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The Road to Glastonbury

The largest music festival in the world is a platform for political discourse
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By ADRIENNE CAMPBELL  |  Moonshine Ink

The journey to Glastonbury Festival starts a full year before festival doors open, tickets go on sale, or the lineup is even announced. In fact, just to be allowed into the ticket pool you are required to register with a photo and basic personal information. Once your registration is confirmed you are granted the opportunity to try your luck at getting tickets.

Everyone in our group was accepted and we had all hands on deck when ticket sales opened. My husband sat at his laptop in Kazakhstan, my sister-in-law positioned herself behind two computers with fast internet at her home outside London, and I was ready to pounce in Truckee with, well, you know, Truckee-speed internet. The 150,000 tickets sold out in 20 minutes. Thankfully, my sister-in-law got through and was able to purchase tickets for the whole group.

After much planning and uncertainty, we were heading to Glastonbury, the biggest music festival in the world! Taking place on a dairy farm outside of London, the event welcomes music lovers every other year for five days — to put that number into perspective, that’s around twelve-and-a-half times the population of Truckee.

Unfortunately, a couple of weeks prior to our journey overseas unsettling events unfolded in England including terrorist attacks at an Ariana Grande concert, the London Bridge, and the Westminster Bridge. My husband, who is from the U.K., called from work in Kazakhstan to gauge my feelings about traveling with all the horrific attacks in London. I must admit it made me nervous, but even more so, angry — I would not be stopped from enjoying my freedoms the terrorists sought to take away. “We’re going!” I said. My husband agreed.

We arrived in London a week earlier to enjoy the sights and were immediately confronted with the unrest when we were required to evacuate the London tube due to an unattended-bag threat. It freaked me out to have to turn and run; it was just like you see in news loops after an attack. Luckily, the threat was a false alarm, but the evacuation forced us to walk over the London Bridge — an area we had planned on avoiding.

The tributes and flowers for the victims of the June attack made me cry and the anguish they brought up left me even more resolved to embrace Glastonbury, because not only is it a music festival, it’s an opportunity to come together and learn about amazing international nonprofits.

It’s a platform for world causes and subtle protest, but it is also a place and time for celebration, fun, and music.

We drove to Glastonbury listening to a playlist of the artists performing at the festival, with a car full of camping supplies and plenty of beer — it is a music festival, after all! I really enjoyed hearing new artists ahead of time and discovering some favorites along the way.

Glastonbury thrives through its music, but is also fertile ground for political and social activism. Michael Eavis, the founder of the event, donates more than $2 million to charitable causes. He then uses the rest of the profits to cover expenses. Lastly, he pays himself, around $60,000 a year.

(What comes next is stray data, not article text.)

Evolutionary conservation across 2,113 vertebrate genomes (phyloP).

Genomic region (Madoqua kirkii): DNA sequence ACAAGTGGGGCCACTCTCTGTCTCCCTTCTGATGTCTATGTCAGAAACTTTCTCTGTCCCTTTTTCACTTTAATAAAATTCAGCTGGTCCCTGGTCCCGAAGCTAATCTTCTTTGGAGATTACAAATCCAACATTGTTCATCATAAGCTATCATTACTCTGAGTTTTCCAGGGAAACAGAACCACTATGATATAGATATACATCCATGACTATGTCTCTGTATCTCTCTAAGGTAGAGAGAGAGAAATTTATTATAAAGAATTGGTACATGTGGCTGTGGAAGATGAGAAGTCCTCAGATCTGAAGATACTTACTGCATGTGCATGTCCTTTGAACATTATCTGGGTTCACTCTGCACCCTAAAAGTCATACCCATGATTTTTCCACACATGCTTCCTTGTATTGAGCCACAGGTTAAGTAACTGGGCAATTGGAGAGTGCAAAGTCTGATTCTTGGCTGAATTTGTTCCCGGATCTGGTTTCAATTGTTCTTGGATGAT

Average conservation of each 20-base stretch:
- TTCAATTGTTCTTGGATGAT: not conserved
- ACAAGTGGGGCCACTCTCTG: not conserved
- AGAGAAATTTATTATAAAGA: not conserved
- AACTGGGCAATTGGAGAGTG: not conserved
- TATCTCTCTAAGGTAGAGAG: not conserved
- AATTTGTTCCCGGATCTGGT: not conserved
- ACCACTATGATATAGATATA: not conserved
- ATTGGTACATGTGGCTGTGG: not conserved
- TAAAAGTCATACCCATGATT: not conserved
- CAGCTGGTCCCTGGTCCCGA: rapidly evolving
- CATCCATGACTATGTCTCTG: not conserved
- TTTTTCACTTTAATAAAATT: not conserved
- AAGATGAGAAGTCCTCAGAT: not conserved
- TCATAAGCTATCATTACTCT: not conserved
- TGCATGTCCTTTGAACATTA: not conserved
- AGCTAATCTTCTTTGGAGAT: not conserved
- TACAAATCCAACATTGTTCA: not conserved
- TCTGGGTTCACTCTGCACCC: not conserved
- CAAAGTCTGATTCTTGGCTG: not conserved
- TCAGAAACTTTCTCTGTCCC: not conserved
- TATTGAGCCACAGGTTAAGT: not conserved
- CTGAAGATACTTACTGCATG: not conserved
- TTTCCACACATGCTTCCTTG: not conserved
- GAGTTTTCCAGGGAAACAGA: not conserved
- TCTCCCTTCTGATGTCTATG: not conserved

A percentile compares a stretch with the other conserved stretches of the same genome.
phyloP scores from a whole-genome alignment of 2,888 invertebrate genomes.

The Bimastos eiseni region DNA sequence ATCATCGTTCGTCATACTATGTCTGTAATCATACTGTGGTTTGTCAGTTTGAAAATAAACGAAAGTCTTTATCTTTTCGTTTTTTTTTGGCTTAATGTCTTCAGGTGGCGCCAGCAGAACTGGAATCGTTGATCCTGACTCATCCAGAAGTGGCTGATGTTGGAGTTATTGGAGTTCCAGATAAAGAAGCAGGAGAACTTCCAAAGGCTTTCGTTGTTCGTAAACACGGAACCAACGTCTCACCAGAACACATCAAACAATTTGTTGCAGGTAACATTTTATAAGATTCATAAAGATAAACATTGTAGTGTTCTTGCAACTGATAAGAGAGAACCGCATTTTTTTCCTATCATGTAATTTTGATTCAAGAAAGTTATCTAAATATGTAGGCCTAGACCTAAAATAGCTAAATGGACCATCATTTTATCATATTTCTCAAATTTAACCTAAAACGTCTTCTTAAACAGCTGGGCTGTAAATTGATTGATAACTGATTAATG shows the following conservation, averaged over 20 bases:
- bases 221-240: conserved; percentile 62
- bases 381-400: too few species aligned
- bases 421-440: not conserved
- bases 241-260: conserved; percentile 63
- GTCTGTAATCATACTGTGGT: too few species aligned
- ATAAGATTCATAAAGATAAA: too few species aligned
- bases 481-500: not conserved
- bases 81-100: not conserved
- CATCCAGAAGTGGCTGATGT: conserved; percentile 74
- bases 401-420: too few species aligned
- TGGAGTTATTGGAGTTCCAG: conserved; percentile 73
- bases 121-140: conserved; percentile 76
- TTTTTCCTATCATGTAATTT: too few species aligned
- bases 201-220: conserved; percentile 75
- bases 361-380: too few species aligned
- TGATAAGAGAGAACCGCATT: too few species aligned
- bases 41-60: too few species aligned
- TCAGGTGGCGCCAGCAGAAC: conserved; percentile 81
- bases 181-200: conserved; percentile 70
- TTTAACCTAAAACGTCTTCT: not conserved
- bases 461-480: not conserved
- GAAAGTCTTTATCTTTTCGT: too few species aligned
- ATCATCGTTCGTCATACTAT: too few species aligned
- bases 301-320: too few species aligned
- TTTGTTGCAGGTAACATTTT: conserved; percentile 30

The contemporary performing arts festival serves as a platform for political discussion and draws nonprofits like Greenpeace, WaterAid, and Oxfam, as well as powerful speakers. This year, Labour Party leader Jeremy Corbyn joined; a British politician who is very popular with the younger generation. He spoke on the main Pyramid Stage and the aptly named Left Stage about environmental issues, immigration, and, of course, Brexit. Later in the day an organized protest broke out that included signs, music, and a naked protester on stage.

The political presence was more intense this time because of Brexit. Great Britain leaving the European Union directly affects Greenpeace and Oxfam because of environmental regulations that are based on the EU agreement as well as deals regarding people fleeing war-torn countries. Many concert-goers held signs for the Oxfam campaign Stand as One for Refugees, to show support for helping keep refugee families safe, together, and protected. WaterAid gained the backing of more than 30,000 people as they asked attendees to join The Water Fight, a global campaign with a mission to make clean water and decent toilets a normalcy for every child in the world by 2030.  

But at the end of the day, it’s definitely the music that unites everyone through a common interest. It opens hearts and minds to appreciating different styles, people, and cultures from all around the world.

Glastonbury offers something for everyone, featuring a variety of artists and genres, from major headliners like Katy Perry, Foo Fighters, and Radiohead to old favorites like Barry Gibb and Chic. Even the younger crowd was dancing and singing to all the old Saturday Night Fever songs and Chic’s Freak Out. Interestingly, I didn’t meet any Americans while there and some seemed surprised that I came from so far away, saying things like, “You came to England to go to this?”

With all the tragedies England has experienced in the past year a week of carefree fun is all part of carrying on and not letting these issues stop the music. Security was tighter than in previous years, but as a security guard said while rummaging through one guy’s stuff, “Four cases of beer? Well, go on through, mate! This is Glastonbury!”

 
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November 9, 2017